Narcissus rupicola subsp. watieri

Jane McGary
Sun, 04 Mar 2012 16:47:08 PST
For many years I've been growing Narcissus rupicola subsp. watieri 
(sometimes called N. watieri) from an Archibald seed collection in 
the Atlas Mountains. It is similar to the familiar N. rupicola subsp. 
rupicola but has pure white flowers with a green throat, which makes 
it desirable to those who hybridize miniature Narcissus. I 
distributed a lot of them in my surplus bulb sales over the years.

In 2004 I planted seeds identified as this Narcissus collected in 
Morocco by Vlastimil Pilous, at a different location from the 
Archibald-Salmon-Blanchard collections. It has white flowers, albeit 
smaller than those of the other plants, but curiously, the leaves lie 
flat on the soil surface instead of being erect. I don't find any 
mention of a white Narcissus in that area with this foliage trait in 
John Blanchard's book "Narcissus: A guide to wild daffodils."

There are other Narcissus with prostrate leaves, such as N. 
bulbocodium subsp. obesus and N. scaberulus, but they're in different 
sections of the genus and are yellow.

Do any of our Narcissus experts have any ideas about this odd little 
plant? It's about to come into flower.

The bulb house is full of Narcissus and their fragrance these days.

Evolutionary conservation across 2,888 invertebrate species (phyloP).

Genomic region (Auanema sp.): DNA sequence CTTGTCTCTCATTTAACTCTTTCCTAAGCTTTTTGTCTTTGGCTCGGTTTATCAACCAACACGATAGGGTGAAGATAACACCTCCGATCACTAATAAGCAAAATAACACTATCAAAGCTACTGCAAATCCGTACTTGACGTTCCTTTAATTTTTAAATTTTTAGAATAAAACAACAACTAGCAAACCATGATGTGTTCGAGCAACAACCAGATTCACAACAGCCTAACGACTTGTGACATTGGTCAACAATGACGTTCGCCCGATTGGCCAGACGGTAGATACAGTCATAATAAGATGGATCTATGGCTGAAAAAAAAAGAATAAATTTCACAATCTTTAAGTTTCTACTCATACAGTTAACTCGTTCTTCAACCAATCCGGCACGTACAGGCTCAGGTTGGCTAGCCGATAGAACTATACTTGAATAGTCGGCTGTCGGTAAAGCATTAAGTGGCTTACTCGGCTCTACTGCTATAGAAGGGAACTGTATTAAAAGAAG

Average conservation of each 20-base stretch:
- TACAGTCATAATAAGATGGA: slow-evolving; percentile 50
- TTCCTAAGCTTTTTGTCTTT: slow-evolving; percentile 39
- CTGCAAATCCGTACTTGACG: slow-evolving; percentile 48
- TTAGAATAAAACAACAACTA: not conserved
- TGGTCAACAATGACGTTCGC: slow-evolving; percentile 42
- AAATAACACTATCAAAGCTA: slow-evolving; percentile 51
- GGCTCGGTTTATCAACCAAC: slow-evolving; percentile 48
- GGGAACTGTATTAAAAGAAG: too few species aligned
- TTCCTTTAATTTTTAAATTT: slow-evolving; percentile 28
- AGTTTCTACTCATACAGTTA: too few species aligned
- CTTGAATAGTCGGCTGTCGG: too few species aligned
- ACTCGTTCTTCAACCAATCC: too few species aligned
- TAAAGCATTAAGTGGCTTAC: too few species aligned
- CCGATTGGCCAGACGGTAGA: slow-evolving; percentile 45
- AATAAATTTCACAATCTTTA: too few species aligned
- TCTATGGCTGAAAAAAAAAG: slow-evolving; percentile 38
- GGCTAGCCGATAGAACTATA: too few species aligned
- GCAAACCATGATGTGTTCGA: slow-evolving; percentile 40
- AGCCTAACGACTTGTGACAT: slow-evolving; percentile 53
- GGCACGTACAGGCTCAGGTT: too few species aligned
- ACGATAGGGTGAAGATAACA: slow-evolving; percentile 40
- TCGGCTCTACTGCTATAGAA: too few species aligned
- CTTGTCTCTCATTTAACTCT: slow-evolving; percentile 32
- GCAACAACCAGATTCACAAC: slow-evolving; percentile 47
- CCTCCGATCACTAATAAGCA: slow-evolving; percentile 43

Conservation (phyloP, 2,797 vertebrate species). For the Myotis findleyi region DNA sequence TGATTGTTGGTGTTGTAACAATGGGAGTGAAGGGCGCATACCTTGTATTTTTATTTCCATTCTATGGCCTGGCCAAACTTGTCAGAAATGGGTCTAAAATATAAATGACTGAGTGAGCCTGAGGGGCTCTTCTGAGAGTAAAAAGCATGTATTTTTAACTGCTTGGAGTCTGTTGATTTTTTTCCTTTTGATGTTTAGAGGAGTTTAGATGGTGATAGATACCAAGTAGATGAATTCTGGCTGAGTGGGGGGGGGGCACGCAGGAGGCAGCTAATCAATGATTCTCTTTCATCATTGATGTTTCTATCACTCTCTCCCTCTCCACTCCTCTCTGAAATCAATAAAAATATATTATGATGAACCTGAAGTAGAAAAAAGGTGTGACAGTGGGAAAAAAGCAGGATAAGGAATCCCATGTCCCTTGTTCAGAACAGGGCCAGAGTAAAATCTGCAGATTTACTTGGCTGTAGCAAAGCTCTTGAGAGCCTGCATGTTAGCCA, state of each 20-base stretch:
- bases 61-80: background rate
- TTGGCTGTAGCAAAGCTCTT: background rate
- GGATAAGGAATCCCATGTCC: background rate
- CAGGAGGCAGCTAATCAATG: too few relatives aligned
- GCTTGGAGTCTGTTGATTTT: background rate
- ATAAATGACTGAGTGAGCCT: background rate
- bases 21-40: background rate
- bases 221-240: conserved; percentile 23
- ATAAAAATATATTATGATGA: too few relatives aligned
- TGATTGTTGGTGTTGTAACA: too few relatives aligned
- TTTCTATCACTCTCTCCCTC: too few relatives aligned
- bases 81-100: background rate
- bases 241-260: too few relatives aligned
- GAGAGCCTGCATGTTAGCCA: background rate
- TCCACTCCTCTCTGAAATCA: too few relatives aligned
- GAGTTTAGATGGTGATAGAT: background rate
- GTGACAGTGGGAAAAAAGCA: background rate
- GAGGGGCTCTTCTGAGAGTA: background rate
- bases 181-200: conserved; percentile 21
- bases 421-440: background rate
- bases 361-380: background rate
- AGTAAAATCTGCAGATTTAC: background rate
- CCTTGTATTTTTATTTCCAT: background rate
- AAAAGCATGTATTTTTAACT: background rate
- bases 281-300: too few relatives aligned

The N. romieuxii species and hybrids are amazingly long-lasting in 
flower and their light yellow color goes with everything. N. 
cantabricus is winding down, though some of its forms (usually grown 
from Michael Salmon's seeds under the "splir" names) are 
later-flowering, and the very short-stemmed, upfacing ones are at 
their peak now. The short ones are favorites of mine, of course, 
since I am also a rock gardener. At the back of the beds are tall N. 
cordubensis and N. hispanicus, and at the very front little ones like 
N. hedraeanthus and N. bulbocodium subsp. alpinus. I see that some 
miscellaneous hoop-petticoat species and hybrids also got into the 
garden mingled with the other volunteer bulbs I salvaged from the 
plunge sand in the old bulb frames, and even N. canrtabricus is 
flowering nicely there despite an inch of snow last week. Today is 
the first springlike day here, but I'm sure it won't persist.

Jane McGary
Portland, Oregon, USA

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